(Sept. 29, 2006) Grand Cayman, Cayman Islands – Eight time grammy award winner Natalie Cole is confirmed as the headline act for this year’s annual Cayman jazz fest, the Minister of Tourism, Hon. Charles Clifford, recently announced. Performing alongside Natalie Cole will be Kem, Jeffrey Osborne, Boney James, Rick Braun, Mike Philips and the Caribbean’s very own Arturo Tappin. “With headline act Natalie Cole and other internationally acclaimed jazz and R&B artists, jazz fest 2006 is going to be another great event,” said the Honourable Minister of Tourism. “We are confident that jazz fans will seize this opportunity to not only be a part of jazz fest but also to experience the fine dining, incredible beaches and unique Caymanian culture. Moreover, the event provides a forum for local musicians in this genre to interact with and perform beside internationally renowned artists. This opportunity can only boost the development of local talent and bring greater international awareness and appreciation of them. I look forward to announcing the local line up very soon.”
The Cayman jazz fest will take place over three days from November 30th to December 2nd. The first night will be an intimate event in the Westin Casuarina ballroom, with the second and third nights at the original outdoor location of Pageant Beach. The daughter of celebrated singer/pianist Nat “King” Cole, Natalie Cole is considered one of the core artists of the smooth jazz format, garnering frequent airplay on smooth jazz radio stations with both her classic songs and her newer material. Cole’s new album Leavin’ is a truly inspiring piece of work that finds Cole proudly revealing her soulful roots after a decade during which she enjoyed unprecedented global success as an interpreter of the standards. Her success during this time ushered in a wave of similar crossover smashes from other artists and added to an already whopping lifetime album sales figure that now tops 30 million worldwide.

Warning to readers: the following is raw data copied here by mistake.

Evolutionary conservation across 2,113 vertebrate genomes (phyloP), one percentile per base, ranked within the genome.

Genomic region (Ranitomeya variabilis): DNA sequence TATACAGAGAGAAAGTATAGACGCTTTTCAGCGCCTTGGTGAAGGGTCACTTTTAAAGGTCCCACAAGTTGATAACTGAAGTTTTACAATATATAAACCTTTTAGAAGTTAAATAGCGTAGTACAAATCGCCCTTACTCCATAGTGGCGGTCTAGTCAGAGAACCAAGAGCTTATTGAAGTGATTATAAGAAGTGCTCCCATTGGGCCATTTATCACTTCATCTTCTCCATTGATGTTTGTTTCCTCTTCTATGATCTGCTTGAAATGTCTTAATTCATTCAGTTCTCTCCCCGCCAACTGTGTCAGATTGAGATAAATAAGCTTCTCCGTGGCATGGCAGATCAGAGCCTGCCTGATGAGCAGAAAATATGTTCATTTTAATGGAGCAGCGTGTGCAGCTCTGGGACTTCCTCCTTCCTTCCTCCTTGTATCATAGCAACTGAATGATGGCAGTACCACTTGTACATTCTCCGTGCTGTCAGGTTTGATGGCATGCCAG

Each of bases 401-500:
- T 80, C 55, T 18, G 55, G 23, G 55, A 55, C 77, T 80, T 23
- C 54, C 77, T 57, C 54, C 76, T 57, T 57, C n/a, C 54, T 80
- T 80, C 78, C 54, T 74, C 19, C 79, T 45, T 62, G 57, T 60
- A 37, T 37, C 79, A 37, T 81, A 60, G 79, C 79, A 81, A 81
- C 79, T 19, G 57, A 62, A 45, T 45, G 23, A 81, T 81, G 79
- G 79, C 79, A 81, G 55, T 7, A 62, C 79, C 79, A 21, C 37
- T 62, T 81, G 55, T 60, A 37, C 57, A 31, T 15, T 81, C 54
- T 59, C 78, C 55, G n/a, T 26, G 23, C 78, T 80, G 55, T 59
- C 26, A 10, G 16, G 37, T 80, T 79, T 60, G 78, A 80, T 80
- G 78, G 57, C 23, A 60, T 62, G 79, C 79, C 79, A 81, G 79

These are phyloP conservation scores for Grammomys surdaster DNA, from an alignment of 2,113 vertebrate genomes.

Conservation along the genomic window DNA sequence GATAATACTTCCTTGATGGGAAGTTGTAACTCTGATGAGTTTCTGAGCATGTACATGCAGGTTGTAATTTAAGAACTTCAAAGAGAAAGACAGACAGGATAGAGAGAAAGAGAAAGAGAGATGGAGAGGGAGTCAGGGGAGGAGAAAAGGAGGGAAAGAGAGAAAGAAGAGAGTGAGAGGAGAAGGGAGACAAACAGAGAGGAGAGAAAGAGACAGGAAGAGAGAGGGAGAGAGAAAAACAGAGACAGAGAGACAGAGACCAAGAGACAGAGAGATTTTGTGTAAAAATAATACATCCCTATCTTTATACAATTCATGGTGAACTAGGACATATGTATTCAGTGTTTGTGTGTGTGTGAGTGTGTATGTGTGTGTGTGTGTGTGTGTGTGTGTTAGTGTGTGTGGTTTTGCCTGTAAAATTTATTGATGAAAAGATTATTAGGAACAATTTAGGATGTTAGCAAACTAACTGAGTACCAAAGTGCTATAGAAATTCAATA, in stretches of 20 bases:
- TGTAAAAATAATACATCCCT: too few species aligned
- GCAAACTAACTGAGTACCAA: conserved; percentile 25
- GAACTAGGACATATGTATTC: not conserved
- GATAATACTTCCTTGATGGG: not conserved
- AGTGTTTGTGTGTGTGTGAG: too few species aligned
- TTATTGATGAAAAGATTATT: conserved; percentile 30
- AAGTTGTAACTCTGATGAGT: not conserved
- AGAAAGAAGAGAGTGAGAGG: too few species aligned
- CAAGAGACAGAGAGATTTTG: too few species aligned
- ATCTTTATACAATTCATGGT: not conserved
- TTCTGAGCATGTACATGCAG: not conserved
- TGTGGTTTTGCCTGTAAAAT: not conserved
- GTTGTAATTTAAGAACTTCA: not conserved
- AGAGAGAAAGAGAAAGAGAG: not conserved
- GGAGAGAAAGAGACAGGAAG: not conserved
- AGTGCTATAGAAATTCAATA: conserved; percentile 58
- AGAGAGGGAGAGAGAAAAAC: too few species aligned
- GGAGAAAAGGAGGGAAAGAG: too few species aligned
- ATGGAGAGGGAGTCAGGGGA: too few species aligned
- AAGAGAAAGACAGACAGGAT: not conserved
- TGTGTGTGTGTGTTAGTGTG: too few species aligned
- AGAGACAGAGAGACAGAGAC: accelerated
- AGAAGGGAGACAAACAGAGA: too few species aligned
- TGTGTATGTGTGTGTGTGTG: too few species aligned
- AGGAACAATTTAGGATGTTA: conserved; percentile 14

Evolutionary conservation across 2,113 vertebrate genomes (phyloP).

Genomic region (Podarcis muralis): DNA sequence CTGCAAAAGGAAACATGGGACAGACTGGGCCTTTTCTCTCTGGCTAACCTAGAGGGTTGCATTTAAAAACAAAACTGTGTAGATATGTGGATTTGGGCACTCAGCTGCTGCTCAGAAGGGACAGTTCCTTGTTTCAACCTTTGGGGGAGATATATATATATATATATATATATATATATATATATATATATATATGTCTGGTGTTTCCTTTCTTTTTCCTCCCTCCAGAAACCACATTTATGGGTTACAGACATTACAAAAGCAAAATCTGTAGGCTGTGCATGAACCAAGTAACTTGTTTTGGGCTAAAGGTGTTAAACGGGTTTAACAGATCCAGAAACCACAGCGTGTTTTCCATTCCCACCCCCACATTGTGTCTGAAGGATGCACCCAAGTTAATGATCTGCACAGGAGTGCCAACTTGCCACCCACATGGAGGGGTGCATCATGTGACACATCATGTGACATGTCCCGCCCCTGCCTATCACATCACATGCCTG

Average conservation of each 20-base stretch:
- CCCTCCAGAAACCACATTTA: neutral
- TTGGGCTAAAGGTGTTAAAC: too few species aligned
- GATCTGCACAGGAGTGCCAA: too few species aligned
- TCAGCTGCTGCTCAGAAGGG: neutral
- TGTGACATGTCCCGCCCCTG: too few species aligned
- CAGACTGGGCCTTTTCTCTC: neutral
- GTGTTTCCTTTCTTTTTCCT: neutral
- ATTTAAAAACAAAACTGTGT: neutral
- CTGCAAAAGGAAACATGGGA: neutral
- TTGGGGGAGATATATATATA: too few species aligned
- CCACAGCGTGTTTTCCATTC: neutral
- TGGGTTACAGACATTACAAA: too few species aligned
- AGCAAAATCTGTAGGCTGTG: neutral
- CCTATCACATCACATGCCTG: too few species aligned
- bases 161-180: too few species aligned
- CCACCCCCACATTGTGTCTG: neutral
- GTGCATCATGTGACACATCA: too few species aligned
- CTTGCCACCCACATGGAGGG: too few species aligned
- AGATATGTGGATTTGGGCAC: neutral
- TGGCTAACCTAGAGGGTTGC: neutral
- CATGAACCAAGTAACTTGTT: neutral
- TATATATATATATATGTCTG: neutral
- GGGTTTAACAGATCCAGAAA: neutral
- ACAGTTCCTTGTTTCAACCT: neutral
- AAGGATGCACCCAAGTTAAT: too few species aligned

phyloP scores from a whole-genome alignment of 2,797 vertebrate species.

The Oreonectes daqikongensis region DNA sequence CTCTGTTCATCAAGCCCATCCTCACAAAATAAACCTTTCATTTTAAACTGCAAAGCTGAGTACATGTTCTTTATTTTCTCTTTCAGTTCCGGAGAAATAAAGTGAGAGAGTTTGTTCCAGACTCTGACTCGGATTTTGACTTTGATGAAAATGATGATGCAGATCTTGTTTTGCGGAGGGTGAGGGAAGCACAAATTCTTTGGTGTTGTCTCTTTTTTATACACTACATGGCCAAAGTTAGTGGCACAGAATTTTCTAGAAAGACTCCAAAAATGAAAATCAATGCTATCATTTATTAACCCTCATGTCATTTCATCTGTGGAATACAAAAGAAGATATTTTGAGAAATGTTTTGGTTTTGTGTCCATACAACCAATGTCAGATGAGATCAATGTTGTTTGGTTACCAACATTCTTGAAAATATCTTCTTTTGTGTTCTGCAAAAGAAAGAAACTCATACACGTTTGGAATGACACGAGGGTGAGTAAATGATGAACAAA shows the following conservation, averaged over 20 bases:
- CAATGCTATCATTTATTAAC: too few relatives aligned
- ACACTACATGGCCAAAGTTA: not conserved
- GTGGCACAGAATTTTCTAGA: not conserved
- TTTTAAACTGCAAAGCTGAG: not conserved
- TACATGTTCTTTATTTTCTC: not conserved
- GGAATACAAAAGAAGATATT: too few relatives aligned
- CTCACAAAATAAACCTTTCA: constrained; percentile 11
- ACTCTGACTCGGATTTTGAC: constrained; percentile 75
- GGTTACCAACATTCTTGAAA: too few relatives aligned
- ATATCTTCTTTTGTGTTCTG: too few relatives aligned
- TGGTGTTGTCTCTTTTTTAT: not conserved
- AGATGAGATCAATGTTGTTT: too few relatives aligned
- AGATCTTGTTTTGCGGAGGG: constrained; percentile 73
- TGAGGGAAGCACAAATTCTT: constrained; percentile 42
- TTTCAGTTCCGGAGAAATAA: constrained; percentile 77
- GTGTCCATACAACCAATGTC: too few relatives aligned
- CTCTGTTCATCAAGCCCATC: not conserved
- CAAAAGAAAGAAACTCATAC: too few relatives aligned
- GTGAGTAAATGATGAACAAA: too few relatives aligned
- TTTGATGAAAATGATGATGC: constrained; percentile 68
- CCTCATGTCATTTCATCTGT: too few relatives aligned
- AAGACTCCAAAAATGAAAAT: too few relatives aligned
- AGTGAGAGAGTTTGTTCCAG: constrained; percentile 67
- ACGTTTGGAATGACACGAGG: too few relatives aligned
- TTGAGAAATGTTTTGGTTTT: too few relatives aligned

The Cayman jazz fest is organized by the Department of Tourism in partnerships with BET J. Major sponsors include the Westin Casuarina Resort & Spa and Courtyard by Marriott. Tickets go on sale in October at the Department of Tourism, Funky Tangs, Standards by Atlantic and Atlantic Kids. Jazz fans can also sign up to receive regular updates on the third annual Cayman jazz fest by visiting www.caymanislands.ky/jazzfest.
Meet The Jazz Singer - Molly Johnson
Excerpt from The Toronto Star - Ashante Infantry